Kigali Memorial Centre
Upon arrival in Kigali, most newcomers visit the Kigali Memorial Centre. The memorial centre is a must for tourists and visiting family and friends and if you’ve been here for a while, chances are you’ve seen it. There’s no denying the memorial is moving and beautifully done, but that doesn’t make it a weekly trip for most of us. If you haven’t been in a while, consider revisiting. Read on to brief yourself on the details of the memorial so you can take your guests or prepare yourself to make a visit.
The Kigali Memorial Centre opened its doors on the tenth anniversary of the genocide in April 2004. The memorial was conceptualized by the Aegis Trust, an organization dedicated to genocide prevention and education, in partnership with the Rwandan government. On site are archival exhibits, gardens, burial grounds, and the Wall of Names memorial.
The indoor museum is comprised of three exhibits. The main exhibit is a comprehensive history of the years leading up to the genocide and the events of the massacres, including personal accounts. Texts are posted in Kinyarwanda, French and English. Photographs, video clips, and artifacts of the genocide are used to piece together the events as they unfolded. Some of it is hard to look at. This memorial, however, is milder than some of the others in Rwanda. Keep in mind, content is still graphic, so use discretion if you are hosting young ones.
Another exhibit, “Tomorrow Lost,” is dedicated to children murdered in the genocide and features a series of photographs and biographies of young victims. “Wasted Lives” gives brief histories of the genocides in Armenia, South-West Africa, Bosnia, Cambodia, and The Holocaust.
Outdoors are mass graves of over 250,000 genocide victims. Visitors are welcome to pay their respects or take time to reflect in any of the gardens on the memorial grounds. (Taking pictures outdoors is free of charge but there are fees for taking photos of the indoor exhibits: $100 for professionals, $20 for adults, and $10 for students and residents).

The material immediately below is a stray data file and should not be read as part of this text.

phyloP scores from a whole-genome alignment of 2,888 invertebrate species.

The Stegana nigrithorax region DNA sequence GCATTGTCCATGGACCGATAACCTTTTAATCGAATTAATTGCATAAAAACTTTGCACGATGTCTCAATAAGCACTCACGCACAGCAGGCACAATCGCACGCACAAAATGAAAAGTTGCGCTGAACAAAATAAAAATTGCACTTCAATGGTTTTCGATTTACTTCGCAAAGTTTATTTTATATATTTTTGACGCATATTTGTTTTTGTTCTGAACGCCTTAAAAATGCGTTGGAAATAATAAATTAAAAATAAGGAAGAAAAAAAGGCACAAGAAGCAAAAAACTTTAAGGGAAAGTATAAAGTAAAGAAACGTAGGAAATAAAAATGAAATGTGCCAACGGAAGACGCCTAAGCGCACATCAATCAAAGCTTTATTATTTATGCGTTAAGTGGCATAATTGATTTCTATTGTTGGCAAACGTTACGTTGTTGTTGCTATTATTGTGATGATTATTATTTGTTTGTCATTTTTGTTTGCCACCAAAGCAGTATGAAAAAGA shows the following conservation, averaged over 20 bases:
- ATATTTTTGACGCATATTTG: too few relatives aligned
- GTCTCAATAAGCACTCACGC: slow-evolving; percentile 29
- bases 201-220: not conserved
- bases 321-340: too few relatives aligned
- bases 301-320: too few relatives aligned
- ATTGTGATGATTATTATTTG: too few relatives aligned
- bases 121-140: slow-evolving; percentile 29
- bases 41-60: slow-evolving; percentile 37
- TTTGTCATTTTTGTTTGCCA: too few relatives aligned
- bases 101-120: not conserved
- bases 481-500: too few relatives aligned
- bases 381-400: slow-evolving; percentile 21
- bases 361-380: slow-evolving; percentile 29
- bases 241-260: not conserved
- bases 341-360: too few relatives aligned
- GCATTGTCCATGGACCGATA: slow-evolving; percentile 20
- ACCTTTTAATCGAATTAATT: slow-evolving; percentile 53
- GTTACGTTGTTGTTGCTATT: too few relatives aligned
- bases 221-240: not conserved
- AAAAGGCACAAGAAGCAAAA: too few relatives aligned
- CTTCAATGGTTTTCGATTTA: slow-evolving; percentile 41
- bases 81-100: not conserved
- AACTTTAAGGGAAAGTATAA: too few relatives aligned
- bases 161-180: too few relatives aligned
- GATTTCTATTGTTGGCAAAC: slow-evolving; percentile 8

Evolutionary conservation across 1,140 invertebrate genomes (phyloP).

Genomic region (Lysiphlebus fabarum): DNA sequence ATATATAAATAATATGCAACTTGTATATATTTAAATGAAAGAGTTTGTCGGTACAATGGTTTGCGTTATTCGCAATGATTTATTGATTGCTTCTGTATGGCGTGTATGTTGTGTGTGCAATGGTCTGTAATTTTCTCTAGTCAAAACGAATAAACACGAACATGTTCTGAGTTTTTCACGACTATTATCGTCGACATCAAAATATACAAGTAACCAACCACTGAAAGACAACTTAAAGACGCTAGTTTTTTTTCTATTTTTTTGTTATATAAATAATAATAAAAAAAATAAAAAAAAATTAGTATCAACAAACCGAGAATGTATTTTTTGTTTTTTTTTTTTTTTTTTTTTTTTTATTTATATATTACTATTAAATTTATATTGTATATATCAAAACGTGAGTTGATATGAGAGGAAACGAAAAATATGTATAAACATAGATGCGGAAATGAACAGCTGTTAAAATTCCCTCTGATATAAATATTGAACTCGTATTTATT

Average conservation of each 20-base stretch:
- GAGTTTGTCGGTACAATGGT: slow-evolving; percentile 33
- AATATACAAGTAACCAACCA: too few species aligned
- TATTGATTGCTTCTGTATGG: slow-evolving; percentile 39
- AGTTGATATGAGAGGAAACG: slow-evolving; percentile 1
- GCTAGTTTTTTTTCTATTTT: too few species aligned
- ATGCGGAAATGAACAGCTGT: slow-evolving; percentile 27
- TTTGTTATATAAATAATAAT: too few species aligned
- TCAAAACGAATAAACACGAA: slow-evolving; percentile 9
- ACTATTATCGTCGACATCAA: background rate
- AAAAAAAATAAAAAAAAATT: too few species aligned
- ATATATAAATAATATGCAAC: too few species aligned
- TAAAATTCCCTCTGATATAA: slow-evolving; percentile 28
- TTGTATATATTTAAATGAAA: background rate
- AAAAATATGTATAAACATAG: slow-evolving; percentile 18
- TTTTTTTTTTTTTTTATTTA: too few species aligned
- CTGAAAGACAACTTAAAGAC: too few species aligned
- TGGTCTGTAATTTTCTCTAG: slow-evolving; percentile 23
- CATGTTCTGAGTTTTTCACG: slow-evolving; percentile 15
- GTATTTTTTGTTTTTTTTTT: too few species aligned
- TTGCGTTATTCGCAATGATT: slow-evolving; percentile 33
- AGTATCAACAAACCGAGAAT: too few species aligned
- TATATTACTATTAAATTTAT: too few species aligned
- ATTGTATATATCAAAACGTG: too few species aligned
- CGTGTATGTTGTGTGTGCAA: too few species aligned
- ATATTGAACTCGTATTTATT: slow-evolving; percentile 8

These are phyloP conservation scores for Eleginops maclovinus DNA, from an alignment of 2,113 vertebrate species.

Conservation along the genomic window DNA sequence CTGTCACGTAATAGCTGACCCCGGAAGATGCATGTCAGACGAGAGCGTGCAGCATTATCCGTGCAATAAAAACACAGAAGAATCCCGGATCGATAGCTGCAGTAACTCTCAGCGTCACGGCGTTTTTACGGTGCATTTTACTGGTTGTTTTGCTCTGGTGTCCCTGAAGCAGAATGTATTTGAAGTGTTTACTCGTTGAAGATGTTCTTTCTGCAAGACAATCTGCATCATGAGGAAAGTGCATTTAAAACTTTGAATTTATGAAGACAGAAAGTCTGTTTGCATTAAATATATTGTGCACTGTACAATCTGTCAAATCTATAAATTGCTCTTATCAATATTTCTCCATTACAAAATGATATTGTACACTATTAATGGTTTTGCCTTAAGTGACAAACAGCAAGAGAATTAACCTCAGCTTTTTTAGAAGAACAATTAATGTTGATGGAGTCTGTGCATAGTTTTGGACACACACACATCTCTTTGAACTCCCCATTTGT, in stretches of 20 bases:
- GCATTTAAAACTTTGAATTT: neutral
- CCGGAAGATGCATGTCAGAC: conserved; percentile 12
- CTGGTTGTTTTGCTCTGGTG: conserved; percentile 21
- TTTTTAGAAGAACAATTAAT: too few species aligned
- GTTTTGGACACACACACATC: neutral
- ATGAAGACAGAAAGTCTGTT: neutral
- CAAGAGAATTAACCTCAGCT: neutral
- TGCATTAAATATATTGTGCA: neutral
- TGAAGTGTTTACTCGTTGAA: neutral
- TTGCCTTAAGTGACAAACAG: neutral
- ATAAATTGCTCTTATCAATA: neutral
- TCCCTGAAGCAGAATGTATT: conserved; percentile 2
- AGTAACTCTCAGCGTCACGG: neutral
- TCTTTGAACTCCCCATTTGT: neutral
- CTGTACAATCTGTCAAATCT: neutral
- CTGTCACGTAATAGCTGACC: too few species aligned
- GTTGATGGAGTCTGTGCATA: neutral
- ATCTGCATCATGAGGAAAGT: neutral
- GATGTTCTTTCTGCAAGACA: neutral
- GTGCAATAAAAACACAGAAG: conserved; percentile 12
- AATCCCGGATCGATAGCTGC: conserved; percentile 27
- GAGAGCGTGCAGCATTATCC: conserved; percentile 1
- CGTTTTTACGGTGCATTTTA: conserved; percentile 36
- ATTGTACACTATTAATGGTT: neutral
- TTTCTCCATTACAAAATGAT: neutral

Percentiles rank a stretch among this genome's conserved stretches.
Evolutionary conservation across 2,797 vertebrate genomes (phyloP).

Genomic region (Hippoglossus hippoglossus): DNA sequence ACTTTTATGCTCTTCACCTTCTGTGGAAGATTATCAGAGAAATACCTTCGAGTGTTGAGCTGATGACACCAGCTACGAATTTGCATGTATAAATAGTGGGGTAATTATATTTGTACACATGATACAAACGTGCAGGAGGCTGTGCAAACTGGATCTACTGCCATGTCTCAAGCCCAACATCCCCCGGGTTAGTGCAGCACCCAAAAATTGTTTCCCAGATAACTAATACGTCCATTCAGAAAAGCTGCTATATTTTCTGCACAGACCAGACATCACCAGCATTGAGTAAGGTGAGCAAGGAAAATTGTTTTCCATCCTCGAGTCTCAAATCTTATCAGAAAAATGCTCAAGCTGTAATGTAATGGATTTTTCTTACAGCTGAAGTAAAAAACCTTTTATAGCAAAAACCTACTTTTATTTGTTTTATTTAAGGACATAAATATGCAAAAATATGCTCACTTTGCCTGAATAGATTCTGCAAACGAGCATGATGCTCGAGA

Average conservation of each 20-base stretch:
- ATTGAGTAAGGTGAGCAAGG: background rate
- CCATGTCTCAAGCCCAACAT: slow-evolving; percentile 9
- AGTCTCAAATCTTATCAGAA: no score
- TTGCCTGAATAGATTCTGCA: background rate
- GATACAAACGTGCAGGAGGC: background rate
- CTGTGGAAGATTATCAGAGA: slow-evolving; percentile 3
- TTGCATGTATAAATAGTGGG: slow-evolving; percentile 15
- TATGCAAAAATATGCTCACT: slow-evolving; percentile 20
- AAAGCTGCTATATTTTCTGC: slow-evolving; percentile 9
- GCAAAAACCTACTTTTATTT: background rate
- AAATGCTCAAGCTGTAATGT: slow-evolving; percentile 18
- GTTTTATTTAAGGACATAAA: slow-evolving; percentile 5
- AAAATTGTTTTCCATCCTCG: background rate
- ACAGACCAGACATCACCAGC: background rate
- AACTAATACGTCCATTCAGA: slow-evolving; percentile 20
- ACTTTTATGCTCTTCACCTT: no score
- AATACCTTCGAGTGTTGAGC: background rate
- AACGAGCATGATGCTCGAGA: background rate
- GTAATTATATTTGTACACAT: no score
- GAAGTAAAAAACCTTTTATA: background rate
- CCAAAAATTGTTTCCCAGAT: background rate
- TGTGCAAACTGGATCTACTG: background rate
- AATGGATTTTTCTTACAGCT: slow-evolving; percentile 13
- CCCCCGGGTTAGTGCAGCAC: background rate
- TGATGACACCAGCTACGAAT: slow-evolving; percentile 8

There is no entry fee to view the exhibits. Audio guides are available ( Rwf 9,000 for adults, 6,000 for students, and 3,000 for members of the East African Community and residents) and are recommended. The guides are available in Kinyarwanda, French, English, German, and Dutch. Staff guides are also available and recommended for large groups. A group of 4-10 people are charged $100, 11-15 people $125, and 16-25 people $150. Groups of students or members of the EAC pay half-price. Visitors are encouraged to use an audio or staff guide as proceeds help sustain the memorial, though visitors opting to tour independently are of course welcome.
The memorial centre is open everyday from 8am to 5pm, but the last entrance is at 4pm. They recommend allowing 1.5 hours time to see the full exhibit, but I’d advise setting aside at least 2 hours. If you’re like me, you’ll want to soak up all information possible. There is a lot to take in and it’s all worth reading, seeing, and watching. I went with a group on a strict itinerary and I felt rushed at the end. Not to mention in a haze the rest of the day. If you are going for the first time or bringing visiting family or friends, remember the information is heavy, so plan accordingly.
A nice feature at the memorial is the Museum Cafe. After touring Rwanda the exhibits and memorial grounds, grabbing lunch or a coffee at the cafe is a nice way to unpack and perk up, not to mention support the memorial. Daily specials of soups and sandwiches are average price – Rwf 2,000 to 4,000 per menu item.
The Kigali Genocide Memorial is located in Gisozi. Tell any moto where you’re going and they’ll know!
Cost: Free (Rwf 9,000 for the audio guides – recommended!)
Hours: 8pm to 5pm daily (must enter by 4pm). Opens at 2pm on Umuganda Saturdays.